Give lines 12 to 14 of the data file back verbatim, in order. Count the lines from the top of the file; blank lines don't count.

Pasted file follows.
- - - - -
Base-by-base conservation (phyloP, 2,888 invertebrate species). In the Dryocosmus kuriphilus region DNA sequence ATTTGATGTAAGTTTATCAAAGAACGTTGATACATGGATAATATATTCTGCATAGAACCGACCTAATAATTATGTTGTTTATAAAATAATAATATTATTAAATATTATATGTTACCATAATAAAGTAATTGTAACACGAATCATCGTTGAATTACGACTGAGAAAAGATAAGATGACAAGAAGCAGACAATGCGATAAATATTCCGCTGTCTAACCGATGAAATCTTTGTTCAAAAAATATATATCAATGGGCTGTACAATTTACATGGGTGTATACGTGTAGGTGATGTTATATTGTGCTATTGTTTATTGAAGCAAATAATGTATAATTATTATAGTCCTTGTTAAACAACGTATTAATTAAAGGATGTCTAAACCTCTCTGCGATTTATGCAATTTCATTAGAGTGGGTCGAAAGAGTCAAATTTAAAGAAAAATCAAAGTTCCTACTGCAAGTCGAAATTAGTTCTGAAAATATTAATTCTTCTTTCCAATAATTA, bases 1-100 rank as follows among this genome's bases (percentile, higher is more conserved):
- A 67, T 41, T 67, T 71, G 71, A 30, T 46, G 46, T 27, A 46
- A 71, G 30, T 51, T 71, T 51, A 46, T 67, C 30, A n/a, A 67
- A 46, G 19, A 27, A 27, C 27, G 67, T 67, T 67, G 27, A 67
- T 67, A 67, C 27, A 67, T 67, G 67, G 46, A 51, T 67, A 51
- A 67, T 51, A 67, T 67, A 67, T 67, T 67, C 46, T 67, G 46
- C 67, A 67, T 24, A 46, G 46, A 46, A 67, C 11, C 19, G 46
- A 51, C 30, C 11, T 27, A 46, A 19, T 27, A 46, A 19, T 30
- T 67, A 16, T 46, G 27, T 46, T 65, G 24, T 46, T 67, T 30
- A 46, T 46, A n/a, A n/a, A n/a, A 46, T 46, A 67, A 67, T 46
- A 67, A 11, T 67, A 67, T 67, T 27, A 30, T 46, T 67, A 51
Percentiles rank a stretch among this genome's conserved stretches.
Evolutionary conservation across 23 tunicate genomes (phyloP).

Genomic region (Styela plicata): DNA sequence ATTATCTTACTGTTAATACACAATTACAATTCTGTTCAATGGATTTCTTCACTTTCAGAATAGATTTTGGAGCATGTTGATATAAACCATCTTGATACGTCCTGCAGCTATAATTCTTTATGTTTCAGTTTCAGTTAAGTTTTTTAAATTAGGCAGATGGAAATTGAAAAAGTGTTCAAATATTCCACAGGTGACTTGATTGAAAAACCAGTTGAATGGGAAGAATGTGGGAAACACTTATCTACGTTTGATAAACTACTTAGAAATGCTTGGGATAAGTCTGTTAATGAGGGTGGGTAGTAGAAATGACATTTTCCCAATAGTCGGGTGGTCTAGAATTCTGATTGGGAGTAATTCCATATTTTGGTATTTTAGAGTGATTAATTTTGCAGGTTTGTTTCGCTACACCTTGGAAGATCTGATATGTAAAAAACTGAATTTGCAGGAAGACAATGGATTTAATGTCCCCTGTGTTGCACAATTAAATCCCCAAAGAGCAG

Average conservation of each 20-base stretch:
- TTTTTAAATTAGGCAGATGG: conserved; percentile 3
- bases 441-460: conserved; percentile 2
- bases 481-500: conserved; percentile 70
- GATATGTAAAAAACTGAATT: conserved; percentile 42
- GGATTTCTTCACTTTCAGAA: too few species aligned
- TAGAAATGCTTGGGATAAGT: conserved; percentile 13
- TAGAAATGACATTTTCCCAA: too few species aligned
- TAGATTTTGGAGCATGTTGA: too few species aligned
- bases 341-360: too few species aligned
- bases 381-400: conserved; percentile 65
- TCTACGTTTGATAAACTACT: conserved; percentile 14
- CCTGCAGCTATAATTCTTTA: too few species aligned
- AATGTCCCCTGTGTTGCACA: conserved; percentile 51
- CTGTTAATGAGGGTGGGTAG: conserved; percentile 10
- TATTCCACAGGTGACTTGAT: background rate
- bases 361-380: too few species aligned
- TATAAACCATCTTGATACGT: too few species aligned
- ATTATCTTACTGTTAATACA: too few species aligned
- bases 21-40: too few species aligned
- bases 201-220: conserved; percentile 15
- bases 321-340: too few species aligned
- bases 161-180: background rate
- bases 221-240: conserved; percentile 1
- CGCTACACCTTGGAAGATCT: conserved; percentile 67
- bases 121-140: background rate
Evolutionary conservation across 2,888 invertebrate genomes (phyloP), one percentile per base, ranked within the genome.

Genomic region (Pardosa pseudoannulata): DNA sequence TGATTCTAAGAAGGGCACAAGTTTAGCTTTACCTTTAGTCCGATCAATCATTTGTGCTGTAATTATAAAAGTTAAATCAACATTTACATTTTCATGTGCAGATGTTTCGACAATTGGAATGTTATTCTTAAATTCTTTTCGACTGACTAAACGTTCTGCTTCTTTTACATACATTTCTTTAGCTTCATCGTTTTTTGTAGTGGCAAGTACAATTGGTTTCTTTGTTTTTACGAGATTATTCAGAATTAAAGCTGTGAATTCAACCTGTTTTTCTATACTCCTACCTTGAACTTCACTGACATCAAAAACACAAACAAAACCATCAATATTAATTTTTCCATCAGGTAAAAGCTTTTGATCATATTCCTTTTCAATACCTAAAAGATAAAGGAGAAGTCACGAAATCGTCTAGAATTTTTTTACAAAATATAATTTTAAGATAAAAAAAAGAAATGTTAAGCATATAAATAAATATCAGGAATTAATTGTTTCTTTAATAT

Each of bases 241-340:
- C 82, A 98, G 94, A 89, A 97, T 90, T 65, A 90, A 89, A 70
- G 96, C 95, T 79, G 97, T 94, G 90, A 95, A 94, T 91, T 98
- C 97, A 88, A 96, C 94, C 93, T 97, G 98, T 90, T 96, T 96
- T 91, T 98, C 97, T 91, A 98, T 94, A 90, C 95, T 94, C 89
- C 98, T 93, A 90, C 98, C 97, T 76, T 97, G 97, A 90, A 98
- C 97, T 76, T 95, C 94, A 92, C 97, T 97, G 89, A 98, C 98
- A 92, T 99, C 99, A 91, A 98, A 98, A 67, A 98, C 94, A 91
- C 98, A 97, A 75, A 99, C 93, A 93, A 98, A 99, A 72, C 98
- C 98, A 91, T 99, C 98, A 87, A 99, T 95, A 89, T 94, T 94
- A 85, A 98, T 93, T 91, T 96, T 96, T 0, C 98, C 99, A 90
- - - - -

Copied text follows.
Percentiles rank a stretch among this genome's conserved stretches.
Evolutionary conservation across 23 tunicate genomes (phyloP).

Genomic region (Styela plicata): DNA sequence ATTATCTTACTGTTAATACACAATTACAATTCTGTTCAATGGATTTCTTCACTTTCAGAATAGATTTTGGAGCATGTTGATATAAACCATCTTGATACGTCCTGCAGCTATAATTCTTTATGTTTCAGTTTCAGTTAAGTTTTTTAAATTAGGCAGATGGAAATTGAAAAAGTGTTCAAATATTCCACAGGTGACTTGATTGAAAAACCAGTTGAATGGGAAGAATGTGGGAAACACTTATCTACGTTTGATAAACTACTTAGAAATGCTTGGGATAAGTCTGTTAATGAGGGTGGGTAGTAGAAATGACATTTTCCCAATAGTCGGGTGGTCTAGAATTCTGATTGGGAGTAATTCCATATTTTGGTATTTTAGAGTGATTAATTTTGCAGGTTTGTTTCGCTACACCTTGGAAGATCTGATATGTAAAAAACTGAATTTGCAGGAAGACAATGGATTTAATGTCCCCTGTGTTGCACAATTAAATCCCCAAAGAGCAG